1975 was a milestone in the band’s career, Brian Curtis played his last gig with the Down County Boys at Digbeth Civic Hall Birmingham. He went on to form his own Band which was later called the Acme Bluegrass Band, yes, another story. Dick, around this time was giving guitar lessons and a chap by the name of Paul Ashton whom he was teaching, who was showing potential, was asked to join. Not too long afterwards our third album was produced called “Better Times a Coming”. This album was a departure from Westwood Records being recorded at Tank Records near Snitterfield Stratford-upon-Avon. Not so far to go and no Lions in the garden. Paul had a very poor sense of direction, one night we were playing in a dubious pub in Dudley when Paul failed to turn up, he carried the Mic stands. Lucky for us Dick and Mike could swap instruments and as a consequence Mike played guitar all night, and Pete played directly underneath a broken glass light shade, we still had a great night. Perhaps Paul had been there before!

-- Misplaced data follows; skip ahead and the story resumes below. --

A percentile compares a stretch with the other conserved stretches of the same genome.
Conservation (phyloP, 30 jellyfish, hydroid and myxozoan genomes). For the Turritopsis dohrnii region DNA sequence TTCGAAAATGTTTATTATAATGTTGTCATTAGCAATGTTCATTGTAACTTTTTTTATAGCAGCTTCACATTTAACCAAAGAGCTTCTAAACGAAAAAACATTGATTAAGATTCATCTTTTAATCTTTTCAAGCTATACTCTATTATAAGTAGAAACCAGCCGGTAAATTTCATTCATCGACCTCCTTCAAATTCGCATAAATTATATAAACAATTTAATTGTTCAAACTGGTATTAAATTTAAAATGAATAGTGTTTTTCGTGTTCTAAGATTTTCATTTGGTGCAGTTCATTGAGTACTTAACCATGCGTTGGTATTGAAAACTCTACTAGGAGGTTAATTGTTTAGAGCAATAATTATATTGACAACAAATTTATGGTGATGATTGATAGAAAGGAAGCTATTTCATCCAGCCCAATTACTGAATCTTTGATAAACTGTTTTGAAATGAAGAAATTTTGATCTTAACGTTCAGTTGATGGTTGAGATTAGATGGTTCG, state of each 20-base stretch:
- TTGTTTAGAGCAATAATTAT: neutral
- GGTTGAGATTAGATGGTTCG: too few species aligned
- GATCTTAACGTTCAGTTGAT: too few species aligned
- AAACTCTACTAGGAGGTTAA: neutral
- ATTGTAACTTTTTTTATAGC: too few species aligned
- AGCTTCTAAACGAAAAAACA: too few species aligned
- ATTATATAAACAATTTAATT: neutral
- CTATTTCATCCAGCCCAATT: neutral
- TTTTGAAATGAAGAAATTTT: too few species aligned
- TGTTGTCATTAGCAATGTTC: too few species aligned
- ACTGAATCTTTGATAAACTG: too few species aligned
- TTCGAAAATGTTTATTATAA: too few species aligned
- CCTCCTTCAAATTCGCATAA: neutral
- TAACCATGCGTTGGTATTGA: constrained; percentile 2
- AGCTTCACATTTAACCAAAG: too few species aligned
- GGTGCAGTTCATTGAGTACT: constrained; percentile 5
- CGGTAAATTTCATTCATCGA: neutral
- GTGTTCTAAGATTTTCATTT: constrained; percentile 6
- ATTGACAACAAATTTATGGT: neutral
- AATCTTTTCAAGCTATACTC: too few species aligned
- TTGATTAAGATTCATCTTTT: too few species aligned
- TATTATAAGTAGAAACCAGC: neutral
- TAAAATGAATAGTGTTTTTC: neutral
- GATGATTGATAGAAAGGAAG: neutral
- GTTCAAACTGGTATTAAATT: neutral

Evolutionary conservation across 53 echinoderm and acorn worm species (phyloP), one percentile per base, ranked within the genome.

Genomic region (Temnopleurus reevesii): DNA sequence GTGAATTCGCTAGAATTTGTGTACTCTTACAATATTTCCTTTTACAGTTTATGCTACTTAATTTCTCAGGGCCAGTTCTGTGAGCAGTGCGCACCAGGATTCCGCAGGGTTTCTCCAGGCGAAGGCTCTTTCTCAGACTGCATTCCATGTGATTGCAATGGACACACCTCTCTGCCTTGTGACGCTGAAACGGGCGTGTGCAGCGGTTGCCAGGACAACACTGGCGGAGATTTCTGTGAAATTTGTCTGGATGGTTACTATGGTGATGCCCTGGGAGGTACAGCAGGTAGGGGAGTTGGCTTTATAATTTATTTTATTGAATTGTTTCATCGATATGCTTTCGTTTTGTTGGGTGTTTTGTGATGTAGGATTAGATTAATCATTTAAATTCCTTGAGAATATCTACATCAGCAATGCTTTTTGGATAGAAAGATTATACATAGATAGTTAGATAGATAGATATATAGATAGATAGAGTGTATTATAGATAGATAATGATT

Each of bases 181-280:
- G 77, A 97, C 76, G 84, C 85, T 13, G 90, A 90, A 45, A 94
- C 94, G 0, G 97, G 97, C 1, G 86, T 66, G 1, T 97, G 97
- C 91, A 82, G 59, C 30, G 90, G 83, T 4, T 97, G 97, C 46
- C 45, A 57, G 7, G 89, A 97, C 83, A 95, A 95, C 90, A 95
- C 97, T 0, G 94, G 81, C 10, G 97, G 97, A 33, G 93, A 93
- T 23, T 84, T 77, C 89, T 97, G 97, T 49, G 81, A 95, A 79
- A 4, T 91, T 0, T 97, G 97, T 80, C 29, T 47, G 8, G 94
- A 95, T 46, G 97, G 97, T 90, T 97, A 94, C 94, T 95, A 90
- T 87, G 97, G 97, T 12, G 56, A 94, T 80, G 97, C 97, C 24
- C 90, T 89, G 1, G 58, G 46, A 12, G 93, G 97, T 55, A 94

We were still working clubs around the UK predominantly country music venues, which at the time were the main outlet for bluegrass music. The folk club cult always thought that bluegrass music was a bit of an oddity and consequently there was a reluctance to accept our music within their circles. Paul worked with us as our lead singer until 1978, when we parted company.
During 1977 Mike’s period with the Band was to come to an end when a career move caused him to relocate to Bristol Ian Worthington came in to replace Mike on Mandolin shortly before Paul left, leaving Dick Newton, John Allen, Pete Parker and Ian to continue to the end of the 1970’s.
Work commitments and changes in personnel reduced the Bands public appearances however; the Band kept going, although not playing as many gigs as in previous years. The venue at the New Phoenix also ceased due to the inevitable pub refurbishments. Undaunted, a new residency was sought and 1980 saw the introduction of a new lead singer.
The Down County Boys story for 1980 will continue.
by Peter Parker .